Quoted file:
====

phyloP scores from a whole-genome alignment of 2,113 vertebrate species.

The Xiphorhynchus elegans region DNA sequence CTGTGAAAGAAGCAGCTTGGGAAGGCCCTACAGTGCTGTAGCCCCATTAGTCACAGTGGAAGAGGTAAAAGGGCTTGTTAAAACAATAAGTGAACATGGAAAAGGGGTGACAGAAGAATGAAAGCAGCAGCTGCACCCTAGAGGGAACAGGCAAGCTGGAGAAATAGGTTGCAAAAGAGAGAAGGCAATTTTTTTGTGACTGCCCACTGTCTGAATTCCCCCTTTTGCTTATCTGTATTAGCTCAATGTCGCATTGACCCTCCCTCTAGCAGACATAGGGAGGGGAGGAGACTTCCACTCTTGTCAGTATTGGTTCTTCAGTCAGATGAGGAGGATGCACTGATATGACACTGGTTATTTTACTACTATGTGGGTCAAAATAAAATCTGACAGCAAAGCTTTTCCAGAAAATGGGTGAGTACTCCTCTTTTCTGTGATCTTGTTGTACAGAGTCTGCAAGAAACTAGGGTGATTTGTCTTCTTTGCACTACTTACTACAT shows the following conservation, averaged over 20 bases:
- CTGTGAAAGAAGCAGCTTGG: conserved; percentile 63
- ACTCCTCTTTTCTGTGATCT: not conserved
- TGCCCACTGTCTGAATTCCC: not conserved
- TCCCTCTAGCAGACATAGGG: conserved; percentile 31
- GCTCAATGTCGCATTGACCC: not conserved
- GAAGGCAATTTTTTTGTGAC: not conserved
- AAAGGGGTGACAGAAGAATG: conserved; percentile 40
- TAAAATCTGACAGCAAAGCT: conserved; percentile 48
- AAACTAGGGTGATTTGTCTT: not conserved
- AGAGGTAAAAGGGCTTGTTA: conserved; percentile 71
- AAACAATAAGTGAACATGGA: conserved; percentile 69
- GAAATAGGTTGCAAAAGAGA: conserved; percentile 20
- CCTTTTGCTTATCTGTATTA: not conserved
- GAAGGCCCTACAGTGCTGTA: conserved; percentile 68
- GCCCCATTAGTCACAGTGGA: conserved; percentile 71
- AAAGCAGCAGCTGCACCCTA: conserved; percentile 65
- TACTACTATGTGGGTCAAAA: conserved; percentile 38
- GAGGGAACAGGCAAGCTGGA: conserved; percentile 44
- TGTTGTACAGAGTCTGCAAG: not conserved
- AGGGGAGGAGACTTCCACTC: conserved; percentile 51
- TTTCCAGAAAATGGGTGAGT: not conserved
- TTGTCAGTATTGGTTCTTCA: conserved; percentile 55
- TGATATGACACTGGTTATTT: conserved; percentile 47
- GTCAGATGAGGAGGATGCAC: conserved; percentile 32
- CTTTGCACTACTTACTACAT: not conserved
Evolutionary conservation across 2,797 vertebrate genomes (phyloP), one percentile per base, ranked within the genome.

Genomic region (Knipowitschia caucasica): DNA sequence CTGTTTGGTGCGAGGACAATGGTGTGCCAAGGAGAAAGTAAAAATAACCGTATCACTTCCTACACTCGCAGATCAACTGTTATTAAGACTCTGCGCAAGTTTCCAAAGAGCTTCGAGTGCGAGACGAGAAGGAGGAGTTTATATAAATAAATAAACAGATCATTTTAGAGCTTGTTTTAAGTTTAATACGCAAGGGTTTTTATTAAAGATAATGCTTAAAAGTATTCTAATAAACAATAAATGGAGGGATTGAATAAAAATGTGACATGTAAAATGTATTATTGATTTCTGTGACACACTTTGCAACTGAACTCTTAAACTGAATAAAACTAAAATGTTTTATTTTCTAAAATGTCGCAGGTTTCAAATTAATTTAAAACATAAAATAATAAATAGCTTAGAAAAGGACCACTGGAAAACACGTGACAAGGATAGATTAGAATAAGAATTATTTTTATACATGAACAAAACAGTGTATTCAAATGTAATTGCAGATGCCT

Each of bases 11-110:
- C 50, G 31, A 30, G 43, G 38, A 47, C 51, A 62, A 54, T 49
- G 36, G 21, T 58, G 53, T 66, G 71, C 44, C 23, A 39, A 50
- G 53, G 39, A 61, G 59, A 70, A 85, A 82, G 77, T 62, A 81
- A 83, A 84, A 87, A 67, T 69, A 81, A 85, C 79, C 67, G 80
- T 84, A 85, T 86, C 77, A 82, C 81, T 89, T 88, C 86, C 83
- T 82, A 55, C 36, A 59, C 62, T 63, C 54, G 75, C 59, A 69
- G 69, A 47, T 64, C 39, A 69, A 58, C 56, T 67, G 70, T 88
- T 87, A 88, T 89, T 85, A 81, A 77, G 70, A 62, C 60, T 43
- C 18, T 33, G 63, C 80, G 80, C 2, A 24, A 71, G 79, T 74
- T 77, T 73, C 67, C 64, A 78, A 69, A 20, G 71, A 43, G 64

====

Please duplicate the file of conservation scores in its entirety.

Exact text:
phyloP scores from a whole-genome alignment of 2,113 vertebrate species.

The Xiphorhynchus elegans region DNA sequence CTGTGAAAGAAGCAGCTTGGGAAGGCCCTACAGTGCTGTAGCCCCATTAGTCACAGTGGAAGAGGTAAAAGGGCTTGTTAAAACAATAAGTGAACATGGAAAAGGGGTGACAGAAGAATGAAAGCAGCAGCTGCACCCTAGAGGGAACAGGCAAGCTGGAGAAATAGGTTGCAAAAGAGAGAAGGCAATTTTTTTGTGACTGCCCACTGTCTGAATTCCCCCTTTTGCTTATCTGTATTAGCTCAATGTCGCATTGACCCTCCCTCTAGCAGACATAGGGAGGGGAGGAGACTTCCACTCTTGTCAGTATTGGTTCTTCAGTCAGATGAGGAGGATGCACTGATATGACACTGGTTATTTTACTACTATGTGGGTCAAAATAAAATCTGACAGCAAAGCTTTTCCAGAAAATGGGTGAGTACTCCTCTTTTCTGTGATCTTGTTGTACAGAGTCTGCAAGAAACTAGGGTGATTTGTCTTCTTTGCACTACTTACTACAT shows the following conservation, averaged over 20 bases:
- CTGTGAAAGAAGCAGCTTGG: conserved; percentile 63
- ACTCCTCTTTTCTGTGATCT: not conserved
- TGCCCACTGTCTGAATTCCC: not conserved
- TCCCTCTAGCAGACATAGGG: conserved; percentile 31
- GCTCAATGTCGCATTGACCC: not conserved
- GAAGGCAATTTTTTTGTGAC: not conserved
- AAAGGGGTGACAGAAGAATG: conserved; percentile 40
- TAAAATCTGACAGCAAAGCT: conserved; percentile 48
- AAACTAGGGTGATTTGTCTT: not conserved
- AGAGGTAAAAGGGCTTGTTA: conserved; percentile 71
- AAACAATAAGTGAACATGGA: conserved; percentile 69
- GAAATAGGTTGCAAAAGAGA: conserved; percentile 20
- CCTTTTGCTTATCTGTATTA: not conserved
- GAAGGCCCTACAGTGCTGTA: conserved; percentile 68
- GCCCCATTAGTCACAGTGGA: conserved; percentile 71
- AAAGCAGCAGCTGCACCCTA: conserved; percentile 65
- TACTACTATGTGGGTCAAAA: conserved; percentile 38
- GAGGGAACAGGCAAGCTGGA: conserved; percentile 44
- TGTTGTACAGAGTCTGCAAG: not conserved
- AGGGGAGGAGACTTCCACTC: conserved; percentile 51
- TTTCCAGAAAATGGGTGAGT: not conserved
- TTGTCAGTATTGGTTCTTCA: conserved; percentile 55
- TGATATGACACTGGTTATTT: conserved; percentile 47
- GTCAGATGAGGAGGATGCAC: conserved; percentile 32
- CTTTGCACTACTTACTACAT: not conserved
Evolutionary conservation across 2,797 vertebrate genomes (phyloP), one percentile per base, ranked within the genome.

Genomic region (Knipowitschia caucasica): DNA sequence CTGTTTGGTGCGAGGACAATGGTGTGCCAAGGAGAAAGTAAAAATAACCGTATCACTTCCTACACTCGCAGATCAACTGTTATTAAGACTCTGCGCAAGTTTCCAAAGAGCTTCGAGTGCGAGACGAGAAGGAGGAGTTTATATAAATAAATAAACAGATCATTTTAGAGCTTGTTTTAAGTTTAATACGCAAGGGTTTTTATTAAAGATAATGCTTAAAAGTATTCTAATAAACAATAAATGGAGGGATTGAATAAAAATGTGACATGTAAAATGTATTATTGATTTCTGTGACACACTTTGCAACTGAACTCTTAAACTGAATAAAACTAAAATGTTTTATTTTCTAAAATGTCGCAGGTTTCAAATTAATTTAAAACATAAAATAATAAATAGCTTAGAAAAGGACCACTGGAAAACACGTGACAAGGATAGATTAGAATAAGAATTATTTTTATACATGAACAAAACAGTGTATTCAAATGTAATTGCAGATGCCT

Each of bases 11-110:
- C 50, G 31, A 30, G 43, G 38, A 47, C 51, A 62, A 54, T 49
- G 36, G 21, T 58, G 53, T 66, G 71, C 44, C 23, A 39, A 50
- G 53, G 39, A 61, G 59, A 70, A 85, A 82, G 77, T 62, A 81
- A 83, A 84, A 87, A 67, T 69, A 81, A 85, C 79, C 67, G 80
- T 84, A 85, T 86, C 77, A 82, C 81, T 89, T 88, C 86, C 83
- T 82, A 55, C 36, A 59, C 62, T 63, C 54, G 75, C 59, A 69
- G 69, A 47, T 64, C 39, A 69, A 58, C 56, T 67, G 70, T 88
- T 87, A 88, T 89, T 85, A 81, A 77, G 70, A 62, C 60, T 43
- C 18, T 33, G 63, C 80, G 80, C 2, A 24, A 71, G 79, T 74
- T 77, T 73, C 67, C 64, A 78, A 69, A 20, G 71, A 43, G 64